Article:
Protocol 3: Spine Clearance

In an urban context, all patients that are involved in a traumatic event that may have caused a spine injury are treated as though they have an injured spine. In a wilderness context however, spine clearance can mean the difference between a self- or assisted evacuation (and potentially putting many other rescuers at risk). Spine clearance of a patient with a positive mechanism for such an injury requires careful evaluation that focuses on patient reliability, nervous system function, and spinal column stability. Adequate time must be allowed for the evaluation. Repeat examinations may be necessary.

1.
Assess for mechanism of spine injury (positive MOI spine). If positive or uncertain mechanism exists, protect the spine by whatever method is available. This could include but is not limited to hand stabilizing in the in-line position. If this is the case, spine clearance cannot be accomplished.
2.

Do a thorough evaluation including a history and physical examination. To rule out a spine injury the patient must meet all of the following criteria:

a.
Patient must be reliable. The patient must be cooperative, sober, and alert, and must be free of other distracting injuries significant enough to mask the pain and tenderness of the spine injury.
b.
Patient must be free of significant spine pain and tenderness consistent with a spinal injury.
c.

Patient must have normal motor/sensory function in all four extremities:

Finger, hand, or wrist motion (check both hands)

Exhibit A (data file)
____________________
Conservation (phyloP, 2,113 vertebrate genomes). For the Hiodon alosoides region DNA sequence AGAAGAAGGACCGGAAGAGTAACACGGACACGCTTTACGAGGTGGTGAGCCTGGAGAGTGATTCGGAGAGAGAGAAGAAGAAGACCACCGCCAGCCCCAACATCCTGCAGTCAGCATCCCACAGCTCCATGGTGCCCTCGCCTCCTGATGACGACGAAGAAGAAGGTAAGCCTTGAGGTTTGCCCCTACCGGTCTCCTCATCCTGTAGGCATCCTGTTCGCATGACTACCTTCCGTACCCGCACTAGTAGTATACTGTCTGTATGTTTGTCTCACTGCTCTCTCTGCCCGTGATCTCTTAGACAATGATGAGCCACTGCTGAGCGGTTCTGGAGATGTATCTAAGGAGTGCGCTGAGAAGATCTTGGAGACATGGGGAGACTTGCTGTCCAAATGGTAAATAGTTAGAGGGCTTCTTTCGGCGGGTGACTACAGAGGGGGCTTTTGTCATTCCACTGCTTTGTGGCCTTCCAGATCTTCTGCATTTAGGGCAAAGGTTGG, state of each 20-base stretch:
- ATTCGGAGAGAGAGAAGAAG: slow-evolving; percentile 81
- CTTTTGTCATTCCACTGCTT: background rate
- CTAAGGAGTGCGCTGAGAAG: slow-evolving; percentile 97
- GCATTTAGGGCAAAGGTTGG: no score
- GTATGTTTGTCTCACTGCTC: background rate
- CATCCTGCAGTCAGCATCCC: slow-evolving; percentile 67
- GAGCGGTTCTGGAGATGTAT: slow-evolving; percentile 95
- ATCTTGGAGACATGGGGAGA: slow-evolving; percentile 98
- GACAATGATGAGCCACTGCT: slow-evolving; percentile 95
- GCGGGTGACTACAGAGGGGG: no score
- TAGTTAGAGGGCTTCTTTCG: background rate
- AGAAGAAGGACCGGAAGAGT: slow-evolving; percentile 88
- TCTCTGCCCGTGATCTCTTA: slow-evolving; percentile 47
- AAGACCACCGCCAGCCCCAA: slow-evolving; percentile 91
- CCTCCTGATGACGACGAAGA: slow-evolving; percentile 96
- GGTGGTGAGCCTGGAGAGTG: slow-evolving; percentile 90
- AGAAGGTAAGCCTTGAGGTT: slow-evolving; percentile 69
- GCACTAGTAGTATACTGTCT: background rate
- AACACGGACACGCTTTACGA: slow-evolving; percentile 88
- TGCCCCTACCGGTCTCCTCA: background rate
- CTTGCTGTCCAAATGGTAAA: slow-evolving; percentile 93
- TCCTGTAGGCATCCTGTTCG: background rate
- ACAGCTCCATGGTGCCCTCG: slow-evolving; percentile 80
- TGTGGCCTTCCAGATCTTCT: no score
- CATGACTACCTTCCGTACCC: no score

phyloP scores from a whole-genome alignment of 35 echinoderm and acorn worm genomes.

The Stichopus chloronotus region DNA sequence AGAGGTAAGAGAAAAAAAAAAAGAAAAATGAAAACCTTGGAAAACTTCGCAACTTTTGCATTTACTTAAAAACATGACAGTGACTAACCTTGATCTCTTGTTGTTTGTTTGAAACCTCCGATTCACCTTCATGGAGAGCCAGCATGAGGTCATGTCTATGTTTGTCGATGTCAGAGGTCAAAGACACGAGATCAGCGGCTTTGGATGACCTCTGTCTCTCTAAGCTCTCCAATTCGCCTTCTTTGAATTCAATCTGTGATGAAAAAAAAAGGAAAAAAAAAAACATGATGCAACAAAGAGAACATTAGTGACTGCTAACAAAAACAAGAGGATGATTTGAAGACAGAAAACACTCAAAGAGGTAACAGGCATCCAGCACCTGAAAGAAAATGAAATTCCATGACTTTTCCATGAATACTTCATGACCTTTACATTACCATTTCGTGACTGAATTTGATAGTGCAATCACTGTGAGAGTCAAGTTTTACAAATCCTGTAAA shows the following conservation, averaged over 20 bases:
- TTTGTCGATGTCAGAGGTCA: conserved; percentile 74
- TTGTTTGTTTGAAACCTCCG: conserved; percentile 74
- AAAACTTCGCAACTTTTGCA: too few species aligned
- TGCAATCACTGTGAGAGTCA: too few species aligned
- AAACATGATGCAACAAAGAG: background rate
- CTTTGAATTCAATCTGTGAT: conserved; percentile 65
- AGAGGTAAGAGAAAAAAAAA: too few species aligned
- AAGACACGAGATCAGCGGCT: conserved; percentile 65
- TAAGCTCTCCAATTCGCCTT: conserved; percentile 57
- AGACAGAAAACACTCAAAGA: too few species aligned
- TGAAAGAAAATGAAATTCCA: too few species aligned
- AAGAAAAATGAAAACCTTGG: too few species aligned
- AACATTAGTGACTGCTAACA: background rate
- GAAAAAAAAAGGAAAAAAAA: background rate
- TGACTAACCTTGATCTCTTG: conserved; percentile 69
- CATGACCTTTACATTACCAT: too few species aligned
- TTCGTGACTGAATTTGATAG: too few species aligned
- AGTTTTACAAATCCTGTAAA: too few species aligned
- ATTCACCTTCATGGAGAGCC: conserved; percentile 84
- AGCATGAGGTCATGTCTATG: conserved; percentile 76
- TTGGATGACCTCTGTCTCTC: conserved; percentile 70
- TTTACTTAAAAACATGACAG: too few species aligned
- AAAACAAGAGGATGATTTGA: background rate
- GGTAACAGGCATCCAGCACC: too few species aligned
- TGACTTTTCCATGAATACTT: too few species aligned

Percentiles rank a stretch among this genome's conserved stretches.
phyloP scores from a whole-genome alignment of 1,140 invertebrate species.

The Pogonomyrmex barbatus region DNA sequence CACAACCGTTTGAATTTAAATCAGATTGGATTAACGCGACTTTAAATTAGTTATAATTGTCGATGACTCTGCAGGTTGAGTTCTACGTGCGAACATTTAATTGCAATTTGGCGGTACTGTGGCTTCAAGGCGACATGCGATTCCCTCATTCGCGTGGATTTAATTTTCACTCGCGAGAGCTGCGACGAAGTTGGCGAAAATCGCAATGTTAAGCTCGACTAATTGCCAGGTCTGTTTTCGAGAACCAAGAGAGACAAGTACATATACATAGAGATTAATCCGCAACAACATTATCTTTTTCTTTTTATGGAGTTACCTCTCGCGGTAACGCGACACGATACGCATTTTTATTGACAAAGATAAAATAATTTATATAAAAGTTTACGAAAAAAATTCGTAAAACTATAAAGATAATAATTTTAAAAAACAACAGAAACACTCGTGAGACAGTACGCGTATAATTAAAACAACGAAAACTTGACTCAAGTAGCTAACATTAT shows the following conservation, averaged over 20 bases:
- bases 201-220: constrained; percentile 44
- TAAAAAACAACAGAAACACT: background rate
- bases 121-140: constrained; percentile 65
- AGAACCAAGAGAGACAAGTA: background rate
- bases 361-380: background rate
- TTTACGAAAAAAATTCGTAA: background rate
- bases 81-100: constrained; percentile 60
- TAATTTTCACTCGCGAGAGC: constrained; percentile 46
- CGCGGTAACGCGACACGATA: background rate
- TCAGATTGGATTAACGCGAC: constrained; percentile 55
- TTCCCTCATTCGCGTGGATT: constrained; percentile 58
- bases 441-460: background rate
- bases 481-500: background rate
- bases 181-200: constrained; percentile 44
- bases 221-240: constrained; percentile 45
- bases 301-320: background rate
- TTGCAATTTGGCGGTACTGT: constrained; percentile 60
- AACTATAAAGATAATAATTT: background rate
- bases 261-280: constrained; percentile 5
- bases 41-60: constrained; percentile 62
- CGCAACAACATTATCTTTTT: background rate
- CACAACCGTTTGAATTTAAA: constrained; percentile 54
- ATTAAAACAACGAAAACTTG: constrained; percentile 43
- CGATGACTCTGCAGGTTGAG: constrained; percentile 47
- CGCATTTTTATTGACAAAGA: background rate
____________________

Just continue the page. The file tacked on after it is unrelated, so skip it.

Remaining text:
Ankle or great toe motion (check both feet)
Normal sensation to pain and light touch in all four extremities
If reduced function in one particular extremity can be attributed with certainty to a condition unrelated to a potential spine injury (wrist fracture, for example), that deficit alone will not preclude ruling out a spine injury, because the motor/sensory assessment contain built-in redundancy.
3.
If a spine injury has not been ruled out, the patient must be fully immobilized except in the following case. In a wilderness context, with a reliable patient who has normal motor/sensory function, if spine pain and tenderness can be isolated to the lumbar area, the patient’s head may be left free. Likewise, if the injury involves only the c-spine, the hips may be left free for patient comfort.
4.
Arrange evacuation.

 

These protocols were written by Jeffrey Isaac, PA-C (of Wilderness Medical Associates International) and have been edited and authorized by Kathryn Vaughn, MD & Clifton Castleman, WEMT, for use by Center for Wilderness Safety.



Download the CWS Wilderness Medical Protocols

 

 
 

– PROTOCOLS –

   •  - Overview
   1 - CPR
   2 - Asthma
   3 - Spine Clearance
   4 - Wound Closure
   5 - Dislocations
   6 - Anaphylaxis